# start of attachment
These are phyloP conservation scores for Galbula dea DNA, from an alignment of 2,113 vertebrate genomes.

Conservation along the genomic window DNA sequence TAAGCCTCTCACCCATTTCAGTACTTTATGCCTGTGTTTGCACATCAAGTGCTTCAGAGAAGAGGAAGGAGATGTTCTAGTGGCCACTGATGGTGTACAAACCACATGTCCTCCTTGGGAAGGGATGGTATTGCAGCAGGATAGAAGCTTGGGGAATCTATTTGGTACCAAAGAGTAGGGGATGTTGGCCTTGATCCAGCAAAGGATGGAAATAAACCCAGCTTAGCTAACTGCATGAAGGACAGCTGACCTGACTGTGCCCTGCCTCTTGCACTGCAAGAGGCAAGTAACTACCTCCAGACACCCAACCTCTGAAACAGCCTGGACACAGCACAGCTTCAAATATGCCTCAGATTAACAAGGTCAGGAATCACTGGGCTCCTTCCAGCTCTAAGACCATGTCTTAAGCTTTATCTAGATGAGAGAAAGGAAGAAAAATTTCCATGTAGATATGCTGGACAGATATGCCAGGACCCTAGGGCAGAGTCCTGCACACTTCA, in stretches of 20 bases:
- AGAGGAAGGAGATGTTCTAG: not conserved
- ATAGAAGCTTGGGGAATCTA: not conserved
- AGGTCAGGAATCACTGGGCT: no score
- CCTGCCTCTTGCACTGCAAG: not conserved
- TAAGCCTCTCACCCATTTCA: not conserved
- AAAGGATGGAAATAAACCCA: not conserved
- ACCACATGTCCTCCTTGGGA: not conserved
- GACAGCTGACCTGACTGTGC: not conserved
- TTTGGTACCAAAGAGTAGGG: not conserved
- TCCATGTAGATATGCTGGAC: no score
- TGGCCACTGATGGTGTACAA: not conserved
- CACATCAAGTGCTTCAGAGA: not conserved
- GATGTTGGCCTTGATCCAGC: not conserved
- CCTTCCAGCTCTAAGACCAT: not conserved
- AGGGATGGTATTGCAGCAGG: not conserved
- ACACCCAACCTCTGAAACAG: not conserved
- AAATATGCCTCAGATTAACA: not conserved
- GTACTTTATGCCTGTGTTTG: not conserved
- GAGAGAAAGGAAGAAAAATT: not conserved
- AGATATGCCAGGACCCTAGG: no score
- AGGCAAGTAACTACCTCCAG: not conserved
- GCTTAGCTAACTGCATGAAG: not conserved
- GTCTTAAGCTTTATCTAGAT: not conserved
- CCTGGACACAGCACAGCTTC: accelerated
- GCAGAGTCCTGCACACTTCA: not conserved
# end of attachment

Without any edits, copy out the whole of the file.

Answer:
These are phyloP conservation scores for Galbula dea DNA, from an alignment of 2,113 vertebrate genomes.

Conservation along the genomic window DNA sequence TAAGCCTCTCACCCATTTCAGTACTTTATGCCTGTGTTTGCACATCAAGTGCTTCAGAGAAGAGGAAGGAGATGTTCTAGTGGCCACTGATGGTGTACAAACCACATGTCCTCCTTGGGAAGGGATGGTATTGCAGCAGGATAGAAGCTTGGGGAATCTATTTGGTACCAAAGAGTAGGGGATGTTGGCCTTGATCCAGCAAAGGATGGAAATAAACCCAGCTTAGCTAACTGCATGAAGGACAGCTGACCTGACTGTGCCCTGCCTCTTGCACTGCAAGAGGCAAGTAACTACCTCCAGACACCCAACCTCTGAAACAGCCTGGACACAGCACAGCTTCAAATATGCCTCAGATTAACAAGGTCAGGAATCACTGGGCTCCTTCCAGCTCTAAGACCATGTCTTAAGCTTTATCTAGATGAGAGAAAGGAAGAAAAATTTCCATGTAGATATGCTGGACAGATATGCCAGGACCCTAGGGCAGAGTCCTGCACACTTCA, in stretches of 20 bases:
- AGAGGAAGGAGATGTTCTAG: not conserved
- ATAGAAGCTTGGGGAATCTA: not conserved
- AGGTCAGGAATCACTGGGCT: no score
- CCTGCCTCTTGCACTGCAAG: not conserved
- TAAGCCTCTCACCCATTTCA: not conserved
- AAAGGATGGAAATAAACCCA: not conserved
- ACCACATGTCCTCCTTGGGA: not conserved
- GACAGCTGACCTGACTGTGC: not conserved
- TTTGGTACCAAAGAGTAGGG: not conserved
- TCCATGTAGATATGCTGGAC: no score
- TGGCCACTGATGGTGTACAA: not conserved
- CACATCAAGTGCTTCAGAGA: not conserved
- GATGTTGGCCTTGATCCAGC: not conserved
- CCTTCCAGCTCTAAGACCAT: not conserved
- AGGGATGGTATTGCAGCAGG: not conserved
- ACACCCAACCTCTGAAACAG: not conserved
- AAATATGCCTCAGATTAACA: not conserved
- GTACTTTATGCCTGTGTTTG: not conserved
- GAGAGAAAGGAAGAAAAATT: not conserved
- AGATATGCCAGGACCCTAGG: no score
- AGGCAAGTAACTACCTCCAG: not conserved
- GCTTAGCTAACTGCATGAAG: not conserved
- GTCTTAAGCTTTATCTAGAT: not conserved
- CCTGGACACAGCACAGCTTC: accelerated
- GCAGAGTCCTGCACACTTCA: not conserved